Blue and Gold Illustrated

June July 2018

Blue & Gold Illustrated: America's Foremost Authority on Notre Dame Football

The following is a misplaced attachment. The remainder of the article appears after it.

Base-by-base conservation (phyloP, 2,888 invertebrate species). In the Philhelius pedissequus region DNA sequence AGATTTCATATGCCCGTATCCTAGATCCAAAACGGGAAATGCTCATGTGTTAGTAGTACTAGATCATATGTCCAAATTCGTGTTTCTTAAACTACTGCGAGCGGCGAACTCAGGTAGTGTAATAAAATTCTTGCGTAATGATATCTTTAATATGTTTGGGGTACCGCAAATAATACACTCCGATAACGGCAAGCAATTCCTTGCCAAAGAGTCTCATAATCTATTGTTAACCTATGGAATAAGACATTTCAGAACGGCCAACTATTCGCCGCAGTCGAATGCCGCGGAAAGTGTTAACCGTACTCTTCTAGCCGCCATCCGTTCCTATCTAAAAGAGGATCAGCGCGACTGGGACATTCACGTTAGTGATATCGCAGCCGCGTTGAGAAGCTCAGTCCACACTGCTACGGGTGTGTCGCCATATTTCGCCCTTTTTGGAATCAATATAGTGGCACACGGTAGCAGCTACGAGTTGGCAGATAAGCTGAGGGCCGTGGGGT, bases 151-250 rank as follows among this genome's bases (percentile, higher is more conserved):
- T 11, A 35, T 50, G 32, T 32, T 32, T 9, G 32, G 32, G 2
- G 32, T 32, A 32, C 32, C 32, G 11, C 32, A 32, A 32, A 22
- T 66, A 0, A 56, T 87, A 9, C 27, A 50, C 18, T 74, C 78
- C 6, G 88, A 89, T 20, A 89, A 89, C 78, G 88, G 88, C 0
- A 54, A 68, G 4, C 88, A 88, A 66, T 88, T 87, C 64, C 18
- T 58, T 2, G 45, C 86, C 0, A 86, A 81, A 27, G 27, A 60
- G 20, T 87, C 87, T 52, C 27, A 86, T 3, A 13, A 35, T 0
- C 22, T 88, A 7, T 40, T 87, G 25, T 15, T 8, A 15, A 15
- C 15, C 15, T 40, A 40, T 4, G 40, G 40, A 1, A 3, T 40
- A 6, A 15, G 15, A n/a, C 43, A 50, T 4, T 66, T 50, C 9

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Page 26 of 63 JUNE/JULY 2018 27 snowing.' … I definitely knew that it was going to be a cold year, but I guess when you're actually playing in it, it's a whole different thing." Following final exams May 7‑11, Tagovailoa‑Amosa returned to the warmth of his native state for about a month, but it will remain business as usual to him. "You can't stop training," Tago‑ vailoa‑Amosa stated. "If you want to be the best, you've got to do what the average people don't do. "You go home, it's not vacation … you've still got to work. After last year seeing how far we went, of course we want to go further." In two different games his explo‑ sion off the ball resulted in crucial, momentum‑swinging plays. The first came with the Irish leading 14‑10 at Boston College and the Eagles go‑ ing for it on fourth‑and‑one at Notre Dame's 30‑yard line early in the sec‑ ond half. Tagovailoa‑Amosa's pene‑ tration and tackle stopped them short, and the Irish romped from there. The second saw Notre Dame cling‑ ing to a 28‑14 second‑half lead ver‑ sus North Carolina State, and the Wolfpack facing fourth‑and‑one at Notre Dame's 6‑yard line. Again, Ta‑ govailoa‑Amosa knifed through to record a one‑yard loss in the victory. Listed at 6‑2½, 285 pounds this spring, he has shed eight pounds from his freshman season and will back up Tillery, Notre Dame's top lineman, at the three‑technique. That's where Tagovailoa‑Amosa worked this spring to provide one of the better one‑two punches at any position on the team. "It's a fun position," he said of hav‑ ing more one‑on‑one matchups. Physically, Tagovailoa‑Amosa said the adjustment to the college game was a little smoother than he expected, but recognized more this spring that if his snap count is to ex‑ pand, he won't be able to rely merely on his quickness and instincts. "In the weight room my numbers are pretty low, I feel like I've got to get that up, as well as be an in‑game technician," Tagovailoa‑Amosa ad‑ mitted. "You can do all that in prac‑ tice, but as far as taking that into the game, that's what I have to work on as well." Where he had to grow the most is becoming more of a student of the game. "If you love the game you really have to study your film," he said. "That was the biggest thing I learned. Last year, I didn't really put my time and effort into watching the film. I would just depend on what my coaching was telling me to do instead of watching the film myself. "I would come on the field and I would see the different formations that the coaches had out, but at the same time I was kind of lost in my head. Playmakers do big‑time things when they study their opponent, study their every little move, tech‑ nique and what they do on certain blocks, certain techniques." After coming in cold as a freshman, Tagovailoa‑Amosa is truly just now starting to warm up, even in north‑ ern Indiana. ✦ Tagovailoa-Amosa served as the top backup at the three-technique tackle spot in 2017 and recorded 12 stops (1.5 for loss) while playing 329 snaps. PHOTO BY BILL PANZICA

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